In his panorama of Mexican popular collective action between 1968 and the 1990s, Sergio Tamayo shows how one national campaign shaped the next. The transformation of popular contention, he concludes,

was a cumulative process of citizens’ actions that during the first five years of the 1990s reached a level of extensive participation, using every sort of resource, as much legal and formal as informal and violent … As for Mexico City, the citizenry appeared with great strength, certainly a result of the city’s special character as capital of the republic and urban center where regardless of its origin the national political debate concentrated.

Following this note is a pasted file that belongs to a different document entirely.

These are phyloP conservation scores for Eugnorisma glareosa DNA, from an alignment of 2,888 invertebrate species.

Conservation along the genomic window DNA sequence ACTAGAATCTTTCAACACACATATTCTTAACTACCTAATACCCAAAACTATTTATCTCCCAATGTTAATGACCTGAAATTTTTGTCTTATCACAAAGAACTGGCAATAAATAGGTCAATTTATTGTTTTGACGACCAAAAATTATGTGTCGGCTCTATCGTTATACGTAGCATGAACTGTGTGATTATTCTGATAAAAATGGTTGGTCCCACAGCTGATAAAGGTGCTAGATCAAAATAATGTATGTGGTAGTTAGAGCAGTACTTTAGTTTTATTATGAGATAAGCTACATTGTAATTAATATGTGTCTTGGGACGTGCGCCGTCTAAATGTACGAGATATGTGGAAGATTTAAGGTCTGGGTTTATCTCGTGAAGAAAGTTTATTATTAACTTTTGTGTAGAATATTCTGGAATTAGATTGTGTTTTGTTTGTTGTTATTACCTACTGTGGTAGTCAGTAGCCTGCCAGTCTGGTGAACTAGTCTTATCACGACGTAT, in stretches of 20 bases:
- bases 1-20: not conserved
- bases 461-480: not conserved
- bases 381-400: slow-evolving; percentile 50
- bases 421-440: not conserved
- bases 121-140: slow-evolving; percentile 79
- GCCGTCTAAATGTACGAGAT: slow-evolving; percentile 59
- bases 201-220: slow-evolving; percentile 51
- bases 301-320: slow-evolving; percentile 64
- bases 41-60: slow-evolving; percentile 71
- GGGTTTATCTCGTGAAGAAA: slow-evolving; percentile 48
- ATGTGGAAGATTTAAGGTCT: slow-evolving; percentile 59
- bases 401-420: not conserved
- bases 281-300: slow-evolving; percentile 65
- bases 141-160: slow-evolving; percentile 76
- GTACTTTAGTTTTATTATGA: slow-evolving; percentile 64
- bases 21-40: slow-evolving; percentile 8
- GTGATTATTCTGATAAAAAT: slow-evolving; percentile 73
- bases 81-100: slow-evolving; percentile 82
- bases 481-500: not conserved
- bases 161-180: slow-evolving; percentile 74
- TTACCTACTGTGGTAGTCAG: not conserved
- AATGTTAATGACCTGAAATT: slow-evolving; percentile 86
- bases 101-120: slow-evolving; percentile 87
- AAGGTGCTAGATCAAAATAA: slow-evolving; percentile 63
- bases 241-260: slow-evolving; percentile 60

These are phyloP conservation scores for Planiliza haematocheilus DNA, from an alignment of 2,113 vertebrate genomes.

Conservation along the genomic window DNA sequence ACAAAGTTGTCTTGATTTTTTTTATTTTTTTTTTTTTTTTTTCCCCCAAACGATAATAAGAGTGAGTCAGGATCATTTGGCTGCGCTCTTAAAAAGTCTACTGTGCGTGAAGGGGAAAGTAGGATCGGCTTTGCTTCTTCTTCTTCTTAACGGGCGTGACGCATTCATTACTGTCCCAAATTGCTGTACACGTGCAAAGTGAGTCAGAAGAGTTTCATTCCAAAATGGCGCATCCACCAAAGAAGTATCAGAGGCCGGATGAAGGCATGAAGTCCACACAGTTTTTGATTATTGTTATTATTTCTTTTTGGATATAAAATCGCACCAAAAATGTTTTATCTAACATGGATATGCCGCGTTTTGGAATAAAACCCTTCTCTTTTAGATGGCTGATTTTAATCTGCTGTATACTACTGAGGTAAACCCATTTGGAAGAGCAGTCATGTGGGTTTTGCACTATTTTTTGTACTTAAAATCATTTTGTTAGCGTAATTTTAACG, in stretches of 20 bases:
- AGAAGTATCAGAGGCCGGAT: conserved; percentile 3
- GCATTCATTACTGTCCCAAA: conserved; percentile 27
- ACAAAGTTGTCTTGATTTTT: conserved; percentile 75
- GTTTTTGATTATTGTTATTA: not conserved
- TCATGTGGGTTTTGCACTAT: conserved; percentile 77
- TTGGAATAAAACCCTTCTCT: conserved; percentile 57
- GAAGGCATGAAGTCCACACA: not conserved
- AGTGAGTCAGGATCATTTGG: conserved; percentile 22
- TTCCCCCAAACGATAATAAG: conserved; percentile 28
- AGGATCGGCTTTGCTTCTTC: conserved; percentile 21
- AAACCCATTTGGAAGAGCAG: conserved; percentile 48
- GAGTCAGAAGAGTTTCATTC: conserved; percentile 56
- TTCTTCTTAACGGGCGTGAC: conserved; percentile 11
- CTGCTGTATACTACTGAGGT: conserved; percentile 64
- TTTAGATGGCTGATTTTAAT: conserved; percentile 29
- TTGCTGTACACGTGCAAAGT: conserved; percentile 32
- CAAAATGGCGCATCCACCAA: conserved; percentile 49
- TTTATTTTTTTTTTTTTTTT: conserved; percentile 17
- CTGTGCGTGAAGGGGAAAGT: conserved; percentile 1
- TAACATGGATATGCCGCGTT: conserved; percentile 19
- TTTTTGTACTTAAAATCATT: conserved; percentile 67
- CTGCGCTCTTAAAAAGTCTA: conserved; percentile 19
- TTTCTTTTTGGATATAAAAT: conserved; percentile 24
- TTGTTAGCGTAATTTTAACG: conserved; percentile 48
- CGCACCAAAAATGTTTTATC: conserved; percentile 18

(Tamayo 1999: 353)